The answer to that question may seem obvious. You sell things. You sell services. You build websites. You run a vegan restaurant. You import green and fair-trade coffee. But I submit to you that this is NOT the business you’re in. You are in the business of creating meaning. Your business is about making a difference, building community and connection for your customers, giving them the feeling they want to have as a result of owning your product, using your service, eating at your restaurant.

When you understand this and get clarity about just what business you are really in, your brand starts to tell that story. For example: Are you a shop on Main Street that imports handmade stone jewelry from a women’s collective in an African village? Then you’re in the business of sustaining local economies, of creating beauty, of kindness and connection. You’re in the business of standing for self-sufficiency, empowerment for women and the value of hand-crafted goods.

When you realize what business you’re really in, then answering the question “Why does it matter?” becomes effortless. What you do matters. When you know it, you can tell your customers about it. They want to help you make meaning.

Then, marketing is no longer about selling. It’s about telling your story – the story of what business you’re in and why it matters.

3. Know Where to Set the Scene

Since we’ve been talking about using the power of story to tell your customers about your brand, build your brand identity and set your brand apart in the marketplace, it seems appropriate to conclude with where to set the scene, so to speak. You have built-in platforms within your business that are ideally suited for growing your relationship with your customers.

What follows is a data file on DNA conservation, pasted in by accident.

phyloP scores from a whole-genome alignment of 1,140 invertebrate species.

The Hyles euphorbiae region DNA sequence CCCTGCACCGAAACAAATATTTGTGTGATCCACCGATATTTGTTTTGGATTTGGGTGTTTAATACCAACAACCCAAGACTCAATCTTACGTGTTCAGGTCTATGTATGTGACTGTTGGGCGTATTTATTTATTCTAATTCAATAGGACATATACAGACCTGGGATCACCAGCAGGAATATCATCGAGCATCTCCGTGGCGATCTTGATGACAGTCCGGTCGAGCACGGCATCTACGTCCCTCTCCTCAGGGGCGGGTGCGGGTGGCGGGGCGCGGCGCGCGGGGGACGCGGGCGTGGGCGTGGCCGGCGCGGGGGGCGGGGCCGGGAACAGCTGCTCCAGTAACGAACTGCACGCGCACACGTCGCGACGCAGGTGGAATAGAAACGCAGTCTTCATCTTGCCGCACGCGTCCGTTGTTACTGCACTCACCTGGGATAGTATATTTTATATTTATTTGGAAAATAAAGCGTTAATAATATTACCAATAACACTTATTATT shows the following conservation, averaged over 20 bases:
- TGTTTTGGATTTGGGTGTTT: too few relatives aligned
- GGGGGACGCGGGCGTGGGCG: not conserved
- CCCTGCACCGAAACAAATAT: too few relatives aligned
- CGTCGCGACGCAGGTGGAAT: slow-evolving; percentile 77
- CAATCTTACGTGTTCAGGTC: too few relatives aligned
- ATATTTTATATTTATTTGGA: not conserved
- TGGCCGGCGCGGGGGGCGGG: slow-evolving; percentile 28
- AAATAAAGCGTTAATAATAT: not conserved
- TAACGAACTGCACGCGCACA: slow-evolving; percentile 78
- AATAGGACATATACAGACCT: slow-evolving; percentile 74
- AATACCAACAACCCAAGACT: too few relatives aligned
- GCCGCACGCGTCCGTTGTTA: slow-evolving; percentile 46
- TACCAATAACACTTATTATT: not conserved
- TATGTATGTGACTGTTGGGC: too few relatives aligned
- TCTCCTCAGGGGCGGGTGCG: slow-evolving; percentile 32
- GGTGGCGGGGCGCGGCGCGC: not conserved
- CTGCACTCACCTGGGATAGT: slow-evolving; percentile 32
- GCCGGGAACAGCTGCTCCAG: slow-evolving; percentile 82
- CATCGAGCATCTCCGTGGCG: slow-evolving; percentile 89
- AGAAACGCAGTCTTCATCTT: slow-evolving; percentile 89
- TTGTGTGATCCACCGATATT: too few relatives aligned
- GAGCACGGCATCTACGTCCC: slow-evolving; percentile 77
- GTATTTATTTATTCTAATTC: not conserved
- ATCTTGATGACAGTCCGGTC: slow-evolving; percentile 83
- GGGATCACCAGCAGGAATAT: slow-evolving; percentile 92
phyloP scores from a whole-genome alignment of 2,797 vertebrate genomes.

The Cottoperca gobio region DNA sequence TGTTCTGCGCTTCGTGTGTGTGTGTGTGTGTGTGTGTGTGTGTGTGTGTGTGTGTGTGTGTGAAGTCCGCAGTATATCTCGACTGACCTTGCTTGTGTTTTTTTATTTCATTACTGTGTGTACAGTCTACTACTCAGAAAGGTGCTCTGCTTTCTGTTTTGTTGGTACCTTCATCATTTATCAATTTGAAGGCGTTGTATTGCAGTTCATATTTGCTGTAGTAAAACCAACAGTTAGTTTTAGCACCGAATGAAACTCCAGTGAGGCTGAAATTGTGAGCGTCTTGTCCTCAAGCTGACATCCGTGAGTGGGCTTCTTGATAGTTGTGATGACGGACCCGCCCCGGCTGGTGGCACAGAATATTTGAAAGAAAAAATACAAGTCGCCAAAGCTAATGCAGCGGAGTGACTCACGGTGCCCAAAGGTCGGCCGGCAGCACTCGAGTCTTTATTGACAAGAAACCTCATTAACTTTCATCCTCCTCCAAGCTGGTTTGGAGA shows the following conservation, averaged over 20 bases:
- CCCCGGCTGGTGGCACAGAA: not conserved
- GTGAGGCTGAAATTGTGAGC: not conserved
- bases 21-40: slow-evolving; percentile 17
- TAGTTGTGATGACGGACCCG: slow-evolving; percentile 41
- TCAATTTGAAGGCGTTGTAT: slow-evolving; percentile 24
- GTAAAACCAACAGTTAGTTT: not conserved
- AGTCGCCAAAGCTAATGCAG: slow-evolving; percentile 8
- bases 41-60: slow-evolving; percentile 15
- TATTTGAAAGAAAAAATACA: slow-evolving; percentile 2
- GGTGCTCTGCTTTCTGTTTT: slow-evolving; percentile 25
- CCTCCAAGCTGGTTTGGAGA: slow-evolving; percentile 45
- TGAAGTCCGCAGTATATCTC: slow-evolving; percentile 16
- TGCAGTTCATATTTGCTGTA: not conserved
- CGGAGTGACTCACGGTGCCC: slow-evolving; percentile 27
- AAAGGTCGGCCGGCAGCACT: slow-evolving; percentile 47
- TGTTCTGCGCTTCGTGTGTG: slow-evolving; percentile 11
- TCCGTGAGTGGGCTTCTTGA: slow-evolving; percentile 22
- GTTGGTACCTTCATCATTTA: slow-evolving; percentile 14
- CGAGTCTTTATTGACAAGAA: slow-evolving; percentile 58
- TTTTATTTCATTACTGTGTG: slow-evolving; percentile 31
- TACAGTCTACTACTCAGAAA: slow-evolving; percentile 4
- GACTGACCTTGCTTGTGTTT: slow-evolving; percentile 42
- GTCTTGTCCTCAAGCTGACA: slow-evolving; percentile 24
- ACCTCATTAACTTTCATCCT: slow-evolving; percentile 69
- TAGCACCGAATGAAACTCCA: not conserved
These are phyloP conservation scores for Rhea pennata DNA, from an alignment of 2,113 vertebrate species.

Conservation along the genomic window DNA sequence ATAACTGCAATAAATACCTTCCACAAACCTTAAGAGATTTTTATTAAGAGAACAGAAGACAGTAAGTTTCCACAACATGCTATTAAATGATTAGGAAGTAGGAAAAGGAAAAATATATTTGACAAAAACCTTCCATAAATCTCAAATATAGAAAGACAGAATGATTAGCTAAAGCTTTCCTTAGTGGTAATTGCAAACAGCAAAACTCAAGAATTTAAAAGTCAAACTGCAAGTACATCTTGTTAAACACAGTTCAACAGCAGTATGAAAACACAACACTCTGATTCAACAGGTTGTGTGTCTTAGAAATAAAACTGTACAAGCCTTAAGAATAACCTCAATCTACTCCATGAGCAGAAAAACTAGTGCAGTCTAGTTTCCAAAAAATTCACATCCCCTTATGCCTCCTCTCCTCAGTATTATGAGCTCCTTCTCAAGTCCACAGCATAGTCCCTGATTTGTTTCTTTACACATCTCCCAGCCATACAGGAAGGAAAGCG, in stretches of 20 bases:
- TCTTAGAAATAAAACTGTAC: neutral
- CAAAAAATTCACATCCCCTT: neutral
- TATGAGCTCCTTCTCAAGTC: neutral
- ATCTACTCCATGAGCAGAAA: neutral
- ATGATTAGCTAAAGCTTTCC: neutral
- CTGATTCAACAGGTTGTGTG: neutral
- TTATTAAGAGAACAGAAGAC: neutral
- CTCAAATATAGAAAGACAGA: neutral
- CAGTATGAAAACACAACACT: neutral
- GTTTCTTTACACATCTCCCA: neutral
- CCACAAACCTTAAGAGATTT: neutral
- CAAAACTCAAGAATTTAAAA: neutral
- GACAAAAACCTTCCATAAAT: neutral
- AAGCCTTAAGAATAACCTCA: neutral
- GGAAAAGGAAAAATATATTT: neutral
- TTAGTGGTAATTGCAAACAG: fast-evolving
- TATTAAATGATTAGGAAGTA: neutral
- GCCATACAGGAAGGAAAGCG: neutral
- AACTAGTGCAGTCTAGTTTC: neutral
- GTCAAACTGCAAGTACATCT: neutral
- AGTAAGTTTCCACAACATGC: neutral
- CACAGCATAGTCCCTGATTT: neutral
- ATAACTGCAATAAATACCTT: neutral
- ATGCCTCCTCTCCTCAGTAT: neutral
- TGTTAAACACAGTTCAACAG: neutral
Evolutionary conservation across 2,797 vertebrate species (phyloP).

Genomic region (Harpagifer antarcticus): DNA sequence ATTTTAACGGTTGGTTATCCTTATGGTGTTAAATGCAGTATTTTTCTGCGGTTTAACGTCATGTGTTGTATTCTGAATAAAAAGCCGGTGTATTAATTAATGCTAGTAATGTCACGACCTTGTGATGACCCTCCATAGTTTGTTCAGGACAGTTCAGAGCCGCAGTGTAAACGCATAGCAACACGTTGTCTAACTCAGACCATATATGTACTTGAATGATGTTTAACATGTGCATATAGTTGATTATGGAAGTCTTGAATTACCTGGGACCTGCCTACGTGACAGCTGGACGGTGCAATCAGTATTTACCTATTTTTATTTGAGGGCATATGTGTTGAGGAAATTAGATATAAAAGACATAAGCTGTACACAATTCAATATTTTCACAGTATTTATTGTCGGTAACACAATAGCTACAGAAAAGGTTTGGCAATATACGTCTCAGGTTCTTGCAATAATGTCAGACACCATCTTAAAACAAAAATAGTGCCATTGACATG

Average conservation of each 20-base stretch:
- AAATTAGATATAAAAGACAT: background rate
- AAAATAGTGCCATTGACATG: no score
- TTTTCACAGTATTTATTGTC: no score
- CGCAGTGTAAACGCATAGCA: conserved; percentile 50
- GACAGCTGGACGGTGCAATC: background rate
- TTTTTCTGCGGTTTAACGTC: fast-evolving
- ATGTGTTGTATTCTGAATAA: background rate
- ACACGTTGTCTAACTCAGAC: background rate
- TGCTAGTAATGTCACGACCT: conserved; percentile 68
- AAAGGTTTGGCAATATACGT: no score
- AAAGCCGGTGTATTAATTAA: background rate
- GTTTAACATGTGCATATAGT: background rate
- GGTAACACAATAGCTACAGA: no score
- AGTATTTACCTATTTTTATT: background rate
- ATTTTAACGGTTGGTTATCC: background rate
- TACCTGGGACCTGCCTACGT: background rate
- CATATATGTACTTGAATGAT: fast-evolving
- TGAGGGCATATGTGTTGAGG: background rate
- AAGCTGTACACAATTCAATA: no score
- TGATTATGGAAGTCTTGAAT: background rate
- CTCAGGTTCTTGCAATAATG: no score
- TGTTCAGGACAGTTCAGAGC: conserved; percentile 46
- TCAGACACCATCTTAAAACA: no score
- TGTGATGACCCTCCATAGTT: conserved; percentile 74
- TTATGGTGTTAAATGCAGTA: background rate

The first one is your ‘About’ page on your website. This is often an overlooked resource. But it is one of the most often-visited pages on a site. Your potential customers want to know your story. They want to know why you do what you do, why it matters to you, and what it is that keeps you doing it. Tell them. What has brought you to the place of doing the work you do is entirely unique to you. This is part of your brand story. This is often the place where your relationship with your customers begins.

The second place that can be an easy introduction to growing your brand and setting yourself apart in the marketplace is your blog. Storytelling is a universal art form for informing, sharing, teaching, and more. Your blog is by definition a platform for telling stories. Going back to the example of selling the handcrafted African jewelry, what better way to share a deeper exploration of the origins of the women’s collective? Where better to tell the story of how you came to discover their vision and mission for creating economic independence for themselves and their children? Tell your story visually and with words for even more definition of your brand.

This leads me to the third inherent platform in your business, and that is social media. From an image on Pinterest to a snippet on Twitter to a few comments on Facebook, social media gives you a platform to share your brand story every single day. It gives you a place to be completely original in how you create windows into your business.

Closing Thoughts

And at the end of the day, the ultimate purpose of marketing is to create windows into your business. A good brand story will allow your customers to discover who you are and what business you’re really in. When you achieve that, you’ll never feel the disconnect of old-paradigm marketing again.